2003: Charlize Theron

After her unanimously praised performance of serial killer Aileen Wuornos in Monster, Theron easily received another Oscar nod two years after for the movie North Country. That said, Theron stayed low key with her movie choices tackling supporting roles mostly or really, small films. While her comeback in 2011 for Young Adult didn’t fruit to Oscar nom #3, it can’t be considered an Oscar bait flop considering the nature of the film doesn’t seem like the type that will get its actress nominated. However, after the success of Gone Girl last year and its lead actress Rosamund Pike receiving a nomination for it, studio A24 tried to ride on its success by releasing another Gillian Flynn novel turned to movie “Dark Places” starring Theron as the only survivor of a town massacre. Suffice to say, this was released in limited theaters and VOD killing all its chances to get Theron nominated.

2004: Hilary Swank

Only five years after receiving her first Best Actress Oscar, Hilary Swank easily snatched her second after starring as the female boxer Maggie Fitzgerald in the Best Picture Oscar winner of that year “Million Dollar Baby.” That’s why her third bid for an Oscar nomination (exactly ten years after her first and five years after her second), was for playing the great, late Amelia Earhart in Mira Nair’s 2009 take on the life of the prominent figure. Unlike her first two vehicles though, Swank quite received the flak for portraying yet another character leaning on the masculine strengths for another shot at Oscar. So despite Fox Searchlight handling the campaign for this film, not even that is enough to save this critical and commercial flop. Surprisingly enough, her next Oscar bait came in 2014 for “The Homesman“, but again to no avail. Maybe Hilary decided to plot her Oscar vehicles every time a year ends on 9 or 4 no?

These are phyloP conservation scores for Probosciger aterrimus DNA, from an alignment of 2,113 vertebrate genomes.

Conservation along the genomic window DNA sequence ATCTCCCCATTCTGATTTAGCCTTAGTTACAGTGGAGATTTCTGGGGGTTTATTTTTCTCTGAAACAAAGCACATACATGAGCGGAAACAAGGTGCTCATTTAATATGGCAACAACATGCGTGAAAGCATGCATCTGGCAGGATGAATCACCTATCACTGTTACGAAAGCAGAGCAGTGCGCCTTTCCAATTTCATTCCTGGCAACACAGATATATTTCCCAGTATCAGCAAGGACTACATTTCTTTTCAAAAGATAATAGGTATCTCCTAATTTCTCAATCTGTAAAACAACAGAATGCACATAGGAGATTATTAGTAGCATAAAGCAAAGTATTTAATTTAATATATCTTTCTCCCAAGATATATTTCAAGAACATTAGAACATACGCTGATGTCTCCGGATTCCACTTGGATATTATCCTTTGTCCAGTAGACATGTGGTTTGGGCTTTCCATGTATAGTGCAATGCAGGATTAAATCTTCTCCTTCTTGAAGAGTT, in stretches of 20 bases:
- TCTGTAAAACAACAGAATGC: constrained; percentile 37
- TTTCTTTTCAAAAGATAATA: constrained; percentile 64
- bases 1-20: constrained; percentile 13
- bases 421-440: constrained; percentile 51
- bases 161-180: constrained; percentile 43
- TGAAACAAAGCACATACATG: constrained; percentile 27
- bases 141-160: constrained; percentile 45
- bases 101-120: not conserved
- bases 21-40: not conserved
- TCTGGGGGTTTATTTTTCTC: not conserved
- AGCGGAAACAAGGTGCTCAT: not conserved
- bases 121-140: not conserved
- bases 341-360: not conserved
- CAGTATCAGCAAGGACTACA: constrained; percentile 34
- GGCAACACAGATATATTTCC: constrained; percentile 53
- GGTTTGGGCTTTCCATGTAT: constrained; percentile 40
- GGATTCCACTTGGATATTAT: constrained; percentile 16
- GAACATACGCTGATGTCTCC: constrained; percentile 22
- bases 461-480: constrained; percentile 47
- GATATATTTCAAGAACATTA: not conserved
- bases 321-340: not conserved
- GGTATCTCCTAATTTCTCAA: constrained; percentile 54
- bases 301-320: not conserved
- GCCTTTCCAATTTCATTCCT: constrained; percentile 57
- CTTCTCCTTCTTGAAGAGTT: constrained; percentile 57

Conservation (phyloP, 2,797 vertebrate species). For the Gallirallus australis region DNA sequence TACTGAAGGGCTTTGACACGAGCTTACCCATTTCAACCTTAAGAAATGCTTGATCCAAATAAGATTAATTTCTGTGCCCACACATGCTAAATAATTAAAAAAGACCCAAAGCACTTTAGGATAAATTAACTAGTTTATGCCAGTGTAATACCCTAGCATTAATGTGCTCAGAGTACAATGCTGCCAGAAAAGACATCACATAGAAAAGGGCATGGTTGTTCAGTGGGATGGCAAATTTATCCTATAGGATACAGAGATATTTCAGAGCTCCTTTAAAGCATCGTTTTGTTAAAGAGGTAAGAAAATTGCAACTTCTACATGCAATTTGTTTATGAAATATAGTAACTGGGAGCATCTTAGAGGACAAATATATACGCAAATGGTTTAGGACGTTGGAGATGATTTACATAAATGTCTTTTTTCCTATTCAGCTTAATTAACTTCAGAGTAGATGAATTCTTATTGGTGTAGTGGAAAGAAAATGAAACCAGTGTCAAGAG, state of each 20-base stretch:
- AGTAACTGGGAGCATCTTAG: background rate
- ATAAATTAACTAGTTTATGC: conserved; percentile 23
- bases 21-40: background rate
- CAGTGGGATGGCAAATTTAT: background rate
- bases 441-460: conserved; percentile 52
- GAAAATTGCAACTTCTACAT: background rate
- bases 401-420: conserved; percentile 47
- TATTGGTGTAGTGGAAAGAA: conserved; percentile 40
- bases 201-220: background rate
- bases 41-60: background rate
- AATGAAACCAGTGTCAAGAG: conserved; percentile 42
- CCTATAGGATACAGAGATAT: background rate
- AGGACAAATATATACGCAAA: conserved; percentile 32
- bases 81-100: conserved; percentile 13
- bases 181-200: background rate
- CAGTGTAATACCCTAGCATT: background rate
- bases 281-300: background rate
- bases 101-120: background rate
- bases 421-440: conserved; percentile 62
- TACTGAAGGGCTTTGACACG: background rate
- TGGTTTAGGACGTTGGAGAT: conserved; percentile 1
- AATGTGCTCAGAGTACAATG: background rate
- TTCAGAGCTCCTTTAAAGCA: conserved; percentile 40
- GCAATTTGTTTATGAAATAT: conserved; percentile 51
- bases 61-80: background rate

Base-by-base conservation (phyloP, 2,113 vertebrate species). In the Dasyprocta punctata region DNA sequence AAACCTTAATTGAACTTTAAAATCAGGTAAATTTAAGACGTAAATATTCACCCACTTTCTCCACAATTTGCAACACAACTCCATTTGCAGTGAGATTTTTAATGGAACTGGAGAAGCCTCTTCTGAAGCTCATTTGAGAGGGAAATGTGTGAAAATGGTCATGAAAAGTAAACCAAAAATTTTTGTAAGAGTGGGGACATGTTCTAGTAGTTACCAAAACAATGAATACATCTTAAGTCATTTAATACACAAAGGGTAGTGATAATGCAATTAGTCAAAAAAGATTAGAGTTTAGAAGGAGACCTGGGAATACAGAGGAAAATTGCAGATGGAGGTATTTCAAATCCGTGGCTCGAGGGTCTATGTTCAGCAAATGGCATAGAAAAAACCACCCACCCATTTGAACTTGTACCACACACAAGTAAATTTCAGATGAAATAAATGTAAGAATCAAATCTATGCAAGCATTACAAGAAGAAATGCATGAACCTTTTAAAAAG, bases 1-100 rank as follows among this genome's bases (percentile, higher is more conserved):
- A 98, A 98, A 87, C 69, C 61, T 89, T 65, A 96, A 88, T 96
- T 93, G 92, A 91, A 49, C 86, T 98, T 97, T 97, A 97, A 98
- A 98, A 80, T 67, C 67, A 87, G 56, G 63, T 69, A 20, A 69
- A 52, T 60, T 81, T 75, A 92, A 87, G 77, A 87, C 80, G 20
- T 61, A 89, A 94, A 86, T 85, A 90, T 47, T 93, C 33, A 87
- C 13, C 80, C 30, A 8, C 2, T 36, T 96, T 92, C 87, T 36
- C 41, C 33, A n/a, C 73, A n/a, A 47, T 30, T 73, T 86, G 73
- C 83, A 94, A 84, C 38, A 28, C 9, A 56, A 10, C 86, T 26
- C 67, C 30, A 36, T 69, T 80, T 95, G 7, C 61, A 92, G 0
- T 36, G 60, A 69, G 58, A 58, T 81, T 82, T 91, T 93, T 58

2005: Reese Witherspoon

Her Oscar-winning role was that of the late country superstar June Carter Cash in “Walk the Line.” In this 2007 thriller however, Reese joined forces with Oscar winners Meryl Streep and Alan Arkin, as well as Oscar nominee Jake Gyllenhaal. Back in 2007, films dealing with the CIA and terrorism have been as baity as one can expect, so Witherspoon’s role as a pregnant woman involved in some terrorism actions seem like a shoo-in Oscar contender. Add the fact that this was Witherspoon’s foray into straight drama territory and this seemed anything but an Oscar flop. Until it was. Luckily for Reese, she managed to come back in the Oscar race earlier this year for her turn as Cheryl Strayed in Wild.

2006: Helen Mirren

Usually when a woman in her sixties win an Oscar, it’s mostly an indirect lifetime achievement award of some sort. But not for Dame Helen Mirren. Since her win for The Queen in 2006, this has led her to receive more leading roles and she has been the go-to British actress even surpassing Dame Judi Dench and Dame Vanessa Redgrave to name a few. She easily picked up an Oscar nod in 2009 for The Last Station, and we’re certain that she came close in 2012 for Hitchcock after receiving Golden Globe, SAG, and BAFTA nominations for it. Mirren is an easy name check for nominations too, as proven by her Golden Globe nomination (yet again) for The Hundred Foot Journey. However, Woman in Gold was a different story. It’s a great feat that the movie earned four times its budget, but with the topic of a Jewish refugee fighting for a painting of her aunt by the Nazis, this is the type of role that can easily skate its actress to awards talk… only that it won’t happen anymore.

2007: Marion Cotillard